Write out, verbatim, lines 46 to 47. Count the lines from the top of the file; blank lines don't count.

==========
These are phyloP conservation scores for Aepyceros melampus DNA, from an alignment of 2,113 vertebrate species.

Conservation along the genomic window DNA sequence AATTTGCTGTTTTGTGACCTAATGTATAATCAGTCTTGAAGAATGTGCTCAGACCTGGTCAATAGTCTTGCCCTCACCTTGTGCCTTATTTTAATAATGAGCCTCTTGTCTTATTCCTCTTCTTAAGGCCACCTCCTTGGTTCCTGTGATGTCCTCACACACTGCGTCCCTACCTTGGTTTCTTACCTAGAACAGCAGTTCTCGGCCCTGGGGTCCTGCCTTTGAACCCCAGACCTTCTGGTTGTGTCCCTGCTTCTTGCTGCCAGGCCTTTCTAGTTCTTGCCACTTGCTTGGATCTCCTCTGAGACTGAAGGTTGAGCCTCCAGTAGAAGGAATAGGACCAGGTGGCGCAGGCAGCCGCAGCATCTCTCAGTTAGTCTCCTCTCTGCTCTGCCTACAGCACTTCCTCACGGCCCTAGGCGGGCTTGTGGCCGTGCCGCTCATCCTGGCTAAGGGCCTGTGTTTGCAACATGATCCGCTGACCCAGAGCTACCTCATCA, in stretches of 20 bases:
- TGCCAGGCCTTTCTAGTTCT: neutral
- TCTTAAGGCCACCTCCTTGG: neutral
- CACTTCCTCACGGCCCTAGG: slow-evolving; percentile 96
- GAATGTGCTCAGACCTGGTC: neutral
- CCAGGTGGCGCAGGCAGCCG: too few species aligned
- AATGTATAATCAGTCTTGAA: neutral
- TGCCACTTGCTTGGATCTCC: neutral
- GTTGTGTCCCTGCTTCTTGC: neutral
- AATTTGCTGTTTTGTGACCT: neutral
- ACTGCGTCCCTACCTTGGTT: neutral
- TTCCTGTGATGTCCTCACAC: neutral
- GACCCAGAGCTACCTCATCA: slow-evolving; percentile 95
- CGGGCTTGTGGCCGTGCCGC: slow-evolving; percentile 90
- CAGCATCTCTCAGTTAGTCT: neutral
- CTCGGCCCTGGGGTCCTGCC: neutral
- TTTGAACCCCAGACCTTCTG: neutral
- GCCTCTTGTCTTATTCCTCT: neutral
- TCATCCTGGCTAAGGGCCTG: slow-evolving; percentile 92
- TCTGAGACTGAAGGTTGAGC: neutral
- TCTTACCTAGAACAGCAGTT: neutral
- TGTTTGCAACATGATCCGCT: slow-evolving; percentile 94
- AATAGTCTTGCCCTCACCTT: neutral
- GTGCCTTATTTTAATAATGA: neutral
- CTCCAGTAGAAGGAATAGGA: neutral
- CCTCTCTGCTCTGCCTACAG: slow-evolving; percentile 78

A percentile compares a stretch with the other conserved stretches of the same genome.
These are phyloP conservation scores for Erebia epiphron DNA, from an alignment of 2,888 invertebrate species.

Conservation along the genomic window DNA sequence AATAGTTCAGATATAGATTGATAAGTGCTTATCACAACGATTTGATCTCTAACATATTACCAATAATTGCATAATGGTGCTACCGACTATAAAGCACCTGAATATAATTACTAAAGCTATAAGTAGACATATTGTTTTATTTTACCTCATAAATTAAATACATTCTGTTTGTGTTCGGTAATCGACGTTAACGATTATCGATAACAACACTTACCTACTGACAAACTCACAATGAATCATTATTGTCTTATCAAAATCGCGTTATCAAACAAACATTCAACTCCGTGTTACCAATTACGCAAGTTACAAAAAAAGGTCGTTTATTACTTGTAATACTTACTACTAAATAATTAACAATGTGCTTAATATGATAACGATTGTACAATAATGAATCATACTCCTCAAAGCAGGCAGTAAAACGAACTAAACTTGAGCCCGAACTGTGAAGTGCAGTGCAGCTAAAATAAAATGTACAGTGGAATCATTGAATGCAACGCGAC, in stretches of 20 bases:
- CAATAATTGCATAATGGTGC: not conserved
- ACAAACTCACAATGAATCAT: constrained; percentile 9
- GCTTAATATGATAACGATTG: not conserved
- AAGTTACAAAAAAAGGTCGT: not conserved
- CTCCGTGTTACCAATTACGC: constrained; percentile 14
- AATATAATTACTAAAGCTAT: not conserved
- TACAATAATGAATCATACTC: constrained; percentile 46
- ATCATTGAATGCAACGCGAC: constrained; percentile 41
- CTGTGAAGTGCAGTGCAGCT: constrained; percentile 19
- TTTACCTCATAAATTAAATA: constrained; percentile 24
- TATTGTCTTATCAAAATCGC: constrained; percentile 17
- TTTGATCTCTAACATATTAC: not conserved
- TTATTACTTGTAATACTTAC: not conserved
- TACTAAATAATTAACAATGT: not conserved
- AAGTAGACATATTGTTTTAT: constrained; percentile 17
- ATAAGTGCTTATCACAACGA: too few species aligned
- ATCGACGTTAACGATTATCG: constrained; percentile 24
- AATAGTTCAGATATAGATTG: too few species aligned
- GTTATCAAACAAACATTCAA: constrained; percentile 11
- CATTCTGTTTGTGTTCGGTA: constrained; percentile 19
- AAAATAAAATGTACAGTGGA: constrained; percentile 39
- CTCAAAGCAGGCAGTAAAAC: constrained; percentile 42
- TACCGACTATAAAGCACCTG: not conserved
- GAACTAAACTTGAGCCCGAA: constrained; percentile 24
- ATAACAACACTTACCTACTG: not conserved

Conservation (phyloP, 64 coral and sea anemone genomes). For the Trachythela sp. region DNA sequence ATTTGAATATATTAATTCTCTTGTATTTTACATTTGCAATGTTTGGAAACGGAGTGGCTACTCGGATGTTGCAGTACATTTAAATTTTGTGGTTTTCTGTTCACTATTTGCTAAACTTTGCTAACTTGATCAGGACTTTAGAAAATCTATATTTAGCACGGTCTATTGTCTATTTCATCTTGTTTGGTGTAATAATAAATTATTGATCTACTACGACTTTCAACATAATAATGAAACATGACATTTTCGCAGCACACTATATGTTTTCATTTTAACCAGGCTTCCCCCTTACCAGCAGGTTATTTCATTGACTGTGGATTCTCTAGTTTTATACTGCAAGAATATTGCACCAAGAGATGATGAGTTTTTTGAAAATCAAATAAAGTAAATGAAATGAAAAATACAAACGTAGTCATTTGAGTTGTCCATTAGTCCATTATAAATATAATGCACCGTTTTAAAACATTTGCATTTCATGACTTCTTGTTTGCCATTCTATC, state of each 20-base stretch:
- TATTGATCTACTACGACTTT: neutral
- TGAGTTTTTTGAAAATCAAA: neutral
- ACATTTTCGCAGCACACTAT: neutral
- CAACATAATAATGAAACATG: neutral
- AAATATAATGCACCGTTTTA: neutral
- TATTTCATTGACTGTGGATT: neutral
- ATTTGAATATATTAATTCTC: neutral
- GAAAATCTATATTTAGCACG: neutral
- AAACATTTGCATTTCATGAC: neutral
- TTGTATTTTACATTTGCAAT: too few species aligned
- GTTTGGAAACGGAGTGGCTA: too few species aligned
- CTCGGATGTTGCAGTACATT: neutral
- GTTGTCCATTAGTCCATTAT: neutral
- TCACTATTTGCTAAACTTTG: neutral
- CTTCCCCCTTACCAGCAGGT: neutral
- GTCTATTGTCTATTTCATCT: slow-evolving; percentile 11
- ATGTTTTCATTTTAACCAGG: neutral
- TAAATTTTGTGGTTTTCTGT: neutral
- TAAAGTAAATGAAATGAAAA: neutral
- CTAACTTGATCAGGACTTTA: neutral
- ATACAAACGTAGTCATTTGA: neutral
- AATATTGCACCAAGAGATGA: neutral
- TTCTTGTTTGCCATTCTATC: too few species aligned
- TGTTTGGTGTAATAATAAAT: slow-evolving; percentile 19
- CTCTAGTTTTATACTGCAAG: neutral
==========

- ATAAGTGCTTATCACAACGA: too few species aligned
- ATCGACGTTAACGATTATCG: constrained; percentile 24